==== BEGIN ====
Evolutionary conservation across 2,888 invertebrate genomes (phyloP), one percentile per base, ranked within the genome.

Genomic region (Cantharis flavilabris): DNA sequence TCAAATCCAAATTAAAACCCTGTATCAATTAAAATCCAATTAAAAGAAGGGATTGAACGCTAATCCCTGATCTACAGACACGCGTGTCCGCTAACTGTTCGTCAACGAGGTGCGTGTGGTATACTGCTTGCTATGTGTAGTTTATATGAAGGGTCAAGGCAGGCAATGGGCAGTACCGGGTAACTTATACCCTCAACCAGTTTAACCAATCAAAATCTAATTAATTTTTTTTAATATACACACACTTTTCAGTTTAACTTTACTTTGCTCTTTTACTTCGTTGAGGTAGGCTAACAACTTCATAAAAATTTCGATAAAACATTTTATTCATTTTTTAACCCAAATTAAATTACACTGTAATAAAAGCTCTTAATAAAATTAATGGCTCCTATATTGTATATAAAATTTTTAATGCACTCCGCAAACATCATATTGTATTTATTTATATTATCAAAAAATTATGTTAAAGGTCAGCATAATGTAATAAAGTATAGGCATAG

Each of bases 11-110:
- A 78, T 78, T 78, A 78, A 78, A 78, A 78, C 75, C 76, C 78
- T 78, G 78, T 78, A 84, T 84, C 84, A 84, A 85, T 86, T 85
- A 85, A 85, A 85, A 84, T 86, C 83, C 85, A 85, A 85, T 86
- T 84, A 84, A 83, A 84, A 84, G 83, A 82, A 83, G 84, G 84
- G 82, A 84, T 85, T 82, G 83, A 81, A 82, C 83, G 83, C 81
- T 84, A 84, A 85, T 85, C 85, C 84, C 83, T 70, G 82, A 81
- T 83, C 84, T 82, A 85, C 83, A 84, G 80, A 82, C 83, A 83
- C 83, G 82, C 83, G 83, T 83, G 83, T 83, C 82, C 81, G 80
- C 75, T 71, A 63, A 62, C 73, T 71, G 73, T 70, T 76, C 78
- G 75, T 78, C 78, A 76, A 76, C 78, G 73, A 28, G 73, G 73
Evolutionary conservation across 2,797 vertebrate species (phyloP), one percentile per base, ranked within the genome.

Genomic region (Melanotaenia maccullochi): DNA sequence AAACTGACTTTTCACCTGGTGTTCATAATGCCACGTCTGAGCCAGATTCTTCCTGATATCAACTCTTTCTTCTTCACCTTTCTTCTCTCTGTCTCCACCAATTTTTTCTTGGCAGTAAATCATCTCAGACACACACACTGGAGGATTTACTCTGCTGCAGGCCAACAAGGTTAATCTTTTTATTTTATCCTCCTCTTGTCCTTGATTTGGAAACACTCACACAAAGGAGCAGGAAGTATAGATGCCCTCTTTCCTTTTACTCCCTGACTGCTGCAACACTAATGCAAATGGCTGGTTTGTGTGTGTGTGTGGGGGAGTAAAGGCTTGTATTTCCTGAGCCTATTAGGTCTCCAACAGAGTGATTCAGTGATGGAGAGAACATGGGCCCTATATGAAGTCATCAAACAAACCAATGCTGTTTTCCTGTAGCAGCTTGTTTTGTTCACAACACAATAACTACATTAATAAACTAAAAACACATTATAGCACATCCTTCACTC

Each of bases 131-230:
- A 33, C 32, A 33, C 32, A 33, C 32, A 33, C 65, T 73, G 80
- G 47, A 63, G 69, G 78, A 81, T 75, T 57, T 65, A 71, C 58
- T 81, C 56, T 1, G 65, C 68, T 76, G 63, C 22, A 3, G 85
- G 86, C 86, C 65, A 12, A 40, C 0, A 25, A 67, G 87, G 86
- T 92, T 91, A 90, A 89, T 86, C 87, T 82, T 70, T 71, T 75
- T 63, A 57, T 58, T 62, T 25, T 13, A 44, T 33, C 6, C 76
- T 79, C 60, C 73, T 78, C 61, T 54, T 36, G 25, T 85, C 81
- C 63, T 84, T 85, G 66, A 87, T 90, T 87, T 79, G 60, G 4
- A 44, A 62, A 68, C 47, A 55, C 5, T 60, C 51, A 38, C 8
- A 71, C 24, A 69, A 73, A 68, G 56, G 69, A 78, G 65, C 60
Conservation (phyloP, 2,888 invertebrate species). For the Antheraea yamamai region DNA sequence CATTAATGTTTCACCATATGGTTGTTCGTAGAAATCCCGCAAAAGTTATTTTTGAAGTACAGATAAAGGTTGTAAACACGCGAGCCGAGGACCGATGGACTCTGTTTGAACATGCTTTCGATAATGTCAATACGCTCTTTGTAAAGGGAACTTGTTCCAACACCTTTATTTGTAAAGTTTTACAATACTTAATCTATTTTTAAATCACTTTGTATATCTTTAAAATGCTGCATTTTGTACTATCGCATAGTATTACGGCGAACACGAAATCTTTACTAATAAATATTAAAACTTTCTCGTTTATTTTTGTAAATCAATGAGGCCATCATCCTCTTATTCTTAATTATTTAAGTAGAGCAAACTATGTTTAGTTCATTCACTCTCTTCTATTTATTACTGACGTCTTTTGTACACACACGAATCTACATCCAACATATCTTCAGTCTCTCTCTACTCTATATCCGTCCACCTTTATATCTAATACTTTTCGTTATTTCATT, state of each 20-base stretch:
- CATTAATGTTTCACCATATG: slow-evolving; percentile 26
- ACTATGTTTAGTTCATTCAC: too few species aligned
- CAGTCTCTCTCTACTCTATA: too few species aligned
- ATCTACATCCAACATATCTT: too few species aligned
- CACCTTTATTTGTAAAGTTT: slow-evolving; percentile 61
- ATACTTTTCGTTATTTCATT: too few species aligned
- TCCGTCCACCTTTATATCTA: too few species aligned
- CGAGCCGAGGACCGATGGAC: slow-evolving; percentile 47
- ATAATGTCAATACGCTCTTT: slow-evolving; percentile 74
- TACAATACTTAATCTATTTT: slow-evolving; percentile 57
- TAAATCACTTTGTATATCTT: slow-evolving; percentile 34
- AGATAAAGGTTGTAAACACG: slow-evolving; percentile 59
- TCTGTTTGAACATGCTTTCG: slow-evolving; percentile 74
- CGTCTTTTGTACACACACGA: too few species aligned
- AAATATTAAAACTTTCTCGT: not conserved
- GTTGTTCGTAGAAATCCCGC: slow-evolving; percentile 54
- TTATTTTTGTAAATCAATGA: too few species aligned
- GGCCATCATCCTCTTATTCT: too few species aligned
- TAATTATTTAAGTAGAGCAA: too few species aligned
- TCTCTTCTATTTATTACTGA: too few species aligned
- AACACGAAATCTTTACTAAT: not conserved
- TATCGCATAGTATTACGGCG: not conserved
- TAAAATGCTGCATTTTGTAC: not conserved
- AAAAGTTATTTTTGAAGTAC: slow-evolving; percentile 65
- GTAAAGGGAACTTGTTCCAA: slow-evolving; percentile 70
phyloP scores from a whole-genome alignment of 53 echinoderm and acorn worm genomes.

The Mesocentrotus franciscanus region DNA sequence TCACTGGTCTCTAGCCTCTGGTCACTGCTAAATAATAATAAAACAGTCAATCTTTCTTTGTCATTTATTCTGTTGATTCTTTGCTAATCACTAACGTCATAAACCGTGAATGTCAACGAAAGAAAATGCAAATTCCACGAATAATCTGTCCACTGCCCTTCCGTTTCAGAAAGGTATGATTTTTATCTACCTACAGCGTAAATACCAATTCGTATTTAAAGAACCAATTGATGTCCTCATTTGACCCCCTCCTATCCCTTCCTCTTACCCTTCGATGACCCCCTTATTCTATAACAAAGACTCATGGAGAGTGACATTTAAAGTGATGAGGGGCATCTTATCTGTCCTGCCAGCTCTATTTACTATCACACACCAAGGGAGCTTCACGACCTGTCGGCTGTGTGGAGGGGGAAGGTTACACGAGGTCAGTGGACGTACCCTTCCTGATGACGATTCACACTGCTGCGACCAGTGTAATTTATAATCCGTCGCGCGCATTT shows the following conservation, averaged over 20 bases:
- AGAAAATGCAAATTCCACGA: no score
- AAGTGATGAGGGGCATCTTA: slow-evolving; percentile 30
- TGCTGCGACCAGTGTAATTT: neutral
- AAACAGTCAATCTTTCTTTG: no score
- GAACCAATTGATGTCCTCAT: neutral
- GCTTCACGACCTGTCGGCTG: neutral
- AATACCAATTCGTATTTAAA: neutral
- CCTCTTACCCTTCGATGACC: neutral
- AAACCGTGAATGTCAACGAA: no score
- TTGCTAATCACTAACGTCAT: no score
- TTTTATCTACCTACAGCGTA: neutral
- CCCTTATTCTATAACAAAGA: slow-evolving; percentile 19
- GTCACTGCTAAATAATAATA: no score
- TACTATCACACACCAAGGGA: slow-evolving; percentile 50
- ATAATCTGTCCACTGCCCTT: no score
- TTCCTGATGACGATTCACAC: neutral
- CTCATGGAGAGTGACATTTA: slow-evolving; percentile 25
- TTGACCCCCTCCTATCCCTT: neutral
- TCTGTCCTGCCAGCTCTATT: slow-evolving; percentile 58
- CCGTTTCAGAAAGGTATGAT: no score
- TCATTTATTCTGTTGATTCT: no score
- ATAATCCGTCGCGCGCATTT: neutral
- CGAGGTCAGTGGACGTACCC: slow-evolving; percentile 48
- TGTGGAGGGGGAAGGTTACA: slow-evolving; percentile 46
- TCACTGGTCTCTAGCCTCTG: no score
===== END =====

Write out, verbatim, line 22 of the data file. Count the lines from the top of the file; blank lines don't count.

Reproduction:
- T 63, A 57, T 58, T 62, T 25, T 13, A 44, T 33, C 6, C 76